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Management Of Testicular Tumours

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    Management Of Testicular Tumours Management Of Testicular Tumours Presentation Transcript

    • Management of Testicular Tumours Dr.Sunil Shroff, MS, FRCS (UK ), D.Urol (Lond.) Prof & HOD SriRamachandra Medical College & Research Institution, Chennai
    • TESTICULAR TUMOUR
      • 1% of all Malignant Tumour
      • Affects young adults - 20 to 40 yrs - when Testosterone Fluctuations are maximum
      • 90% to 95% of all Testicular tumours from germ cells
      • 99% of all Testicular Tumours are malignant.
      • Causes Psychological & Fertility Problems in young
    • Survival in Testicular Tumours
      • Improved overall survival in last 15 to 20 years due to -
      • Better understanding of Natural History and Pathogenesis of disease
      • Reliable Tumour Markers
      • Cis-platinum based chemotherapy
    • CROSS SECTION OF TESTIS Testis Stroma Seminiferous Tubules (200 to 350 tubules) Interstitial Cells Supporting Spermatogonia Leydig or (Androgen) Sertoli Cell
    • EPIDEMIOLOGY Incidence : 1.2 per 100,000 (Bombay) 3.7 per 100,000 (USA) Age : 3 Peaks - 20-40 yrs. Maximum - 0 - 10 yrs. - After - 60 yrs. Bilaterality : 2 to 3% Testicular Tumour
    • CLASSIFICATION I. Primary Neoplasma of Testis. A. Germ Cell Tumour B. Non-Germ Cell Tumour II. Secondary Neoplasms. III. Paratesticular Tumours.
    • I. PRIMARY NEOPLASMS OF TESTIS A. Germinal Neoplasms : (90 - 95 %) 1. Seminomas - 40% (a) Classic Typical Seminoma (b) Anaplastic Seminoma (c) Spermatocytic Seminoma 2. Embryonal Carcinoma - 20 - 25% 3. Teratoma - 25 - 35% (a) Mature (b) Immature 4. Choriocarcinoma - 1% 5. Yolk Sac Tumour
    • I. PRIMARY NEOPLASMS OF TESTIS B. Nongerminal Neoplasms : ( 5 to 10% ) 1. Specialized gonadal stromal tumor (a) Leydig cell tumor (b) Other gonadal stromal tumor 2. Gonadoblastoma 3. Miscellaneous Neoplasms (a) Adenocarcinoma of the rete testis (b) Mesenchymal neoplasms (c) Carcinoid (d) Adrenal rest “tumor”
    • A. Adenomatoid B. Cystadenoma of Epididymis C. Mesenchymal Neoplasms D. Mesothelioma E. Metastases II. SECONDARY NEOPLASMS OF TESTIS A. Reticuloendothelial Neoplasms B. Metastases III. PARATESTICULAR NEOPLASMS
    • AETIOLOGY OF TESTICULAR TUMOUR 1. Cryptorchidism 2. Carcinoma in situ 3. Trauma 4. Atrophy
    • CRYPTORCHIDISM & TESTICULAR TUMOUR Risk of Carcinoma developing in undescended testis is 14 to 48 times the normal expected incidence
    • CRYPTORCHIDISM & TESTICULAR TUMOUR
      • The cause for malignancy are as follows:
      • Abnormal Germ Cell Morphology
      • Elevated temperature in abdomen & Inguinal region as opposed to scrotum
      • Endocrinal disturbances
      • Gonadal dysgenesis
    • Testicular Tumour & Molecular Biology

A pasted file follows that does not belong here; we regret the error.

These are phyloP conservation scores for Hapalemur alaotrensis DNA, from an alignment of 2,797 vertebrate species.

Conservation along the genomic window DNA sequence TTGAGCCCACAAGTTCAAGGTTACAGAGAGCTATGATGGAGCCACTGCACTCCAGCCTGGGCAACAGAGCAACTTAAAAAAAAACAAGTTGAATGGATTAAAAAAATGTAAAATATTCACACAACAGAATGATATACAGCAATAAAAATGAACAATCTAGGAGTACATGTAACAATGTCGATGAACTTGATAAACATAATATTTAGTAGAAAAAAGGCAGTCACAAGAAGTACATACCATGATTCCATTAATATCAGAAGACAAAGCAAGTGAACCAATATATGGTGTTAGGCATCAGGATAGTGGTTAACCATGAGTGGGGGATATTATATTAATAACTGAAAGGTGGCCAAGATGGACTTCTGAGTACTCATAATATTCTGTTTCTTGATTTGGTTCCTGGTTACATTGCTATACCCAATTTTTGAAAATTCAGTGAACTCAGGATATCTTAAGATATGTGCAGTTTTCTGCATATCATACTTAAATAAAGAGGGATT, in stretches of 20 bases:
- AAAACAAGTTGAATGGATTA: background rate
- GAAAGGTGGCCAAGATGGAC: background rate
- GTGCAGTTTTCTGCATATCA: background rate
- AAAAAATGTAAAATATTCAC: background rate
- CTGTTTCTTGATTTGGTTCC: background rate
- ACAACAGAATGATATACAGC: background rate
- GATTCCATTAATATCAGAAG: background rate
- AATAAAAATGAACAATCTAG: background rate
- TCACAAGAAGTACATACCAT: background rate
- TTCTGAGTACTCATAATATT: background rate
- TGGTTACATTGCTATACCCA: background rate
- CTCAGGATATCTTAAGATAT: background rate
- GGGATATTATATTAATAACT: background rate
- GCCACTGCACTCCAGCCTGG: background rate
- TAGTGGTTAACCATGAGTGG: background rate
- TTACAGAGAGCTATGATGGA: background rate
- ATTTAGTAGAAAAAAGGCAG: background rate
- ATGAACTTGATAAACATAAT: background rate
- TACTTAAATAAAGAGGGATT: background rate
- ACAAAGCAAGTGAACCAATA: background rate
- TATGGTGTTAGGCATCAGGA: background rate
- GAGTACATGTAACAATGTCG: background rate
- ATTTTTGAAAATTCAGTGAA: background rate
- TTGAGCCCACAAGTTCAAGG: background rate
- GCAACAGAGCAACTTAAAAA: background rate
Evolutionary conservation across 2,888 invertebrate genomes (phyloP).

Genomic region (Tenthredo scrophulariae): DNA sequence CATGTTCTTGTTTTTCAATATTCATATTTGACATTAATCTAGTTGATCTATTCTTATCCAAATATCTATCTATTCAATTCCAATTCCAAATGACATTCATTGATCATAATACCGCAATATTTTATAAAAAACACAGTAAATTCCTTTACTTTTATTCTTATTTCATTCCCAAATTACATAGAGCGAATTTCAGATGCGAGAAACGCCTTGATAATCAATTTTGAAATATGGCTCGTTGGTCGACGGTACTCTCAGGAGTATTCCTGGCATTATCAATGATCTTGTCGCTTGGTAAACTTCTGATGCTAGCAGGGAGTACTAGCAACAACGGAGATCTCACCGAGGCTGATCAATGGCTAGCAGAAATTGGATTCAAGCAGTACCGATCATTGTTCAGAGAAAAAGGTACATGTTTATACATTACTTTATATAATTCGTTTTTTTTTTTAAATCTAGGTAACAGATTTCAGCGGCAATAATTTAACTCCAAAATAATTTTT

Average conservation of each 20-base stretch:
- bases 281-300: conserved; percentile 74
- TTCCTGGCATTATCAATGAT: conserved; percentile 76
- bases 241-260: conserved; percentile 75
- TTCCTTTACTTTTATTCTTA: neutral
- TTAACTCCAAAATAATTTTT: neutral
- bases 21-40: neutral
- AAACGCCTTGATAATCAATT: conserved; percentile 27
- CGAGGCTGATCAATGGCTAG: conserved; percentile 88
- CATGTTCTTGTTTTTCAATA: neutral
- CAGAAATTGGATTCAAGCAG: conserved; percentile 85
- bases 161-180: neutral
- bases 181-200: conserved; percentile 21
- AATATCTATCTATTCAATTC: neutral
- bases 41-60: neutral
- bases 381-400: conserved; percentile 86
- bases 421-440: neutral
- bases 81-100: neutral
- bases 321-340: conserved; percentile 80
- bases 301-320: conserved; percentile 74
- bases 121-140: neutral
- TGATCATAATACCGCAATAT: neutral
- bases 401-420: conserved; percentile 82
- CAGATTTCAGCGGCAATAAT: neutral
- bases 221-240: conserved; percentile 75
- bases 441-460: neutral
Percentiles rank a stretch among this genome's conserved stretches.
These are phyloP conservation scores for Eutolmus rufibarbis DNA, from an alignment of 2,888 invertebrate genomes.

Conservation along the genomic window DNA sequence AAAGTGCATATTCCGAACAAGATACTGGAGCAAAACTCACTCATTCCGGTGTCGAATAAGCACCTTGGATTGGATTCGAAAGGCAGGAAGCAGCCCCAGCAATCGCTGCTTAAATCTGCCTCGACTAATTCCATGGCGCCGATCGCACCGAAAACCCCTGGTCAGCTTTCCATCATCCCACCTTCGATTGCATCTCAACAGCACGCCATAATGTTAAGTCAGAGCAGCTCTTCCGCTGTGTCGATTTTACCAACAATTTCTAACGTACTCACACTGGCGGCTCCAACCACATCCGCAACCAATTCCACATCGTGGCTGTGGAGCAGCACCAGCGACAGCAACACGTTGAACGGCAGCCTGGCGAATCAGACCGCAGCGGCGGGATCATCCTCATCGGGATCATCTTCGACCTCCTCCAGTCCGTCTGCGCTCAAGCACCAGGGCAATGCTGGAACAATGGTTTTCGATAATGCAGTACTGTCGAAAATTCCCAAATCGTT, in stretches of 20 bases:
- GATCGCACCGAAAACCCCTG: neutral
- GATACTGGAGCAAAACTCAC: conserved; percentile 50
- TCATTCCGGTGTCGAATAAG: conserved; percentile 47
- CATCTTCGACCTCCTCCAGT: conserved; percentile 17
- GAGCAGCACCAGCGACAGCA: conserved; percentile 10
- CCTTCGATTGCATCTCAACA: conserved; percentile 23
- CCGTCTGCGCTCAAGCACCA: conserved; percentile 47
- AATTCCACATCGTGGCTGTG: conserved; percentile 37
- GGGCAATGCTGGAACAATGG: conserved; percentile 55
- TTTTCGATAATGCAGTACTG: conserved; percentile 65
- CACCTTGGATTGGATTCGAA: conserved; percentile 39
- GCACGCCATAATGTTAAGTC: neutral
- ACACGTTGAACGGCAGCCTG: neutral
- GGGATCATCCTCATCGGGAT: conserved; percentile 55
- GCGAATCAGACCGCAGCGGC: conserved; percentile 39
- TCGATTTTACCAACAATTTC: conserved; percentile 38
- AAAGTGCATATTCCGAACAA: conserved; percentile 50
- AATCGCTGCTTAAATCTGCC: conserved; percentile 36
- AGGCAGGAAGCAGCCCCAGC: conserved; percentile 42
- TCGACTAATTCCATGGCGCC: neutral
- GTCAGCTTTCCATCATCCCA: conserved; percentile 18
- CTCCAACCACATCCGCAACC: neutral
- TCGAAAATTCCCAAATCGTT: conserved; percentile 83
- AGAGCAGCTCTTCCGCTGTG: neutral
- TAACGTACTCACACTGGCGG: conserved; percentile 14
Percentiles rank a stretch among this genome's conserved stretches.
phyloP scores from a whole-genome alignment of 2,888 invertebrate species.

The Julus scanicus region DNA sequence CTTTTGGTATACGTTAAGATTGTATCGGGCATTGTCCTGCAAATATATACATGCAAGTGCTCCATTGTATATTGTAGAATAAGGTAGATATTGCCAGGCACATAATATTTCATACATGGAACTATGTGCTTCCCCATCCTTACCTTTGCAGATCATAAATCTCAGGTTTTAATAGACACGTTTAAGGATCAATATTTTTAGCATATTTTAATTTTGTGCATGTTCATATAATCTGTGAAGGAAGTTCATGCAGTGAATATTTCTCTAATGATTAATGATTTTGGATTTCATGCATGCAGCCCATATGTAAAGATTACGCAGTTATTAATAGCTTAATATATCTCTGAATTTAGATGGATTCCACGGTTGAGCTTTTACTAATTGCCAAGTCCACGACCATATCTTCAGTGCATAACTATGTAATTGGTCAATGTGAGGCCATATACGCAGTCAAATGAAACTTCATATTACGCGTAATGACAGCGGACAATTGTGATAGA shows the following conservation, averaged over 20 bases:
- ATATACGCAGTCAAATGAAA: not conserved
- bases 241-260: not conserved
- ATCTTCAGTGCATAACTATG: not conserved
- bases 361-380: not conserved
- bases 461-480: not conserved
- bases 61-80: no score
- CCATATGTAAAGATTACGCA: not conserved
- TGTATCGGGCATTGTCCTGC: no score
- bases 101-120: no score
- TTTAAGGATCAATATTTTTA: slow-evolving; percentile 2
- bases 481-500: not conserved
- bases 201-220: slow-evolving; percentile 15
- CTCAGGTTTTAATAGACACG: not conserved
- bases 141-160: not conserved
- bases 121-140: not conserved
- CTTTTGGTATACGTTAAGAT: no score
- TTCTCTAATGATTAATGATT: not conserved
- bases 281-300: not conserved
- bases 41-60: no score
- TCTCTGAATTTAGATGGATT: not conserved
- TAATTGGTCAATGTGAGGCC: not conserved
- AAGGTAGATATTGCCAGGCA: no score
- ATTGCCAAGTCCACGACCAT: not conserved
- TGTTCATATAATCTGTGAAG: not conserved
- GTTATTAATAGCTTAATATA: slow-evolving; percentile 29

• Molecular & Genetic Research may help Future patient with Testicular Tumours:
      • Earlier diagnosis
      • Identify Susceptible Individuals
      (Recent Advances)
    • Testicular Tumour & Molecular Biology
      • Seminoma &
      • Embryonal - N-myc expression
      • Carcinoma
      • Seminoma - c-Ki-ras expression
      • Immature
      • Teratomas - c-erb B-1 expression
      PROTO-ONCOGENES in Germ Cell Tumours (Shuin et al)
    • Testicular Tumour & Molecular Biology (Recent Advances)
      • Testicular germ cell tumour show consistent expression of both:
      • Parental alleles of H19
      • IGF-2 genes .
    • Clinical Staging of Testicular Tumour Staging A or I - Tumour confined to testis. Staging B or II - Spread to Regional nodes. IIA - Nodes <2 cm in size or < 6 Positive Nodes IIB - 2 to 5 cm in size or > 6 Positive Nodes IIC - Large, Bulky, abd.mass usually > 5 to 10 cm Staging C or III - Spread beyond retroperitoneal Nodes or Above Diaphragm or visceral disease
    • To properly Stage Testicular Tumours following are pre-requisites: (a) Pathology of Tumour Specimen (b) History (c) Clinical Examination (d) Radiological procedure - USG / CT / MRI / Bone Scan (e) Tumour Markers -  HCG, AFP Requirements for staging
    • TNM Staging of Testicular Tumour T 0 = No evidence of Tumour T 1s = Intratubular, pre invasive T 1 = Confined to Testis T 2 = Invades beyond Tunica Albuginea or into Epididymis T 3 = Invades Spermatic Cord T 4 = Invades Scrotum N 1 = Single < 2 cm N 2 = Multiple < 5 cm / Single 2-5 cm N 3 = Any node > 5 cm Epididymis or Scrotal skin – Lymph drainage to Inguinal Nodes
    • Pathogenesis & Natural History of Testicular Tumour
      • Course of Spread of Germ Cell Tumours are predictible once Histology of Tumour cofirmed
      • Lymphatic Spread has a set pattern depending on side of Tumour
      • Seminoma may have non-seminomatous metastasis
      • High Grade Tumours spread by both Vascular invasion & via Lymphatics
    • Investigation 1. Ultrasound - Hypoechoic area 2. Chest X-Ray - PA and lateral views 3. CT Scan 4. Tumour Markers - AFP -  HCG - LDH - PLAP
    • CLINICAL FEATURES
      • Painless Swelling of One Gonad
      • Dull Ache or Heaviness in Lower Abdomen
      • 10% - Acute Scrotal Pain
      • 10% - Present with Metatstasis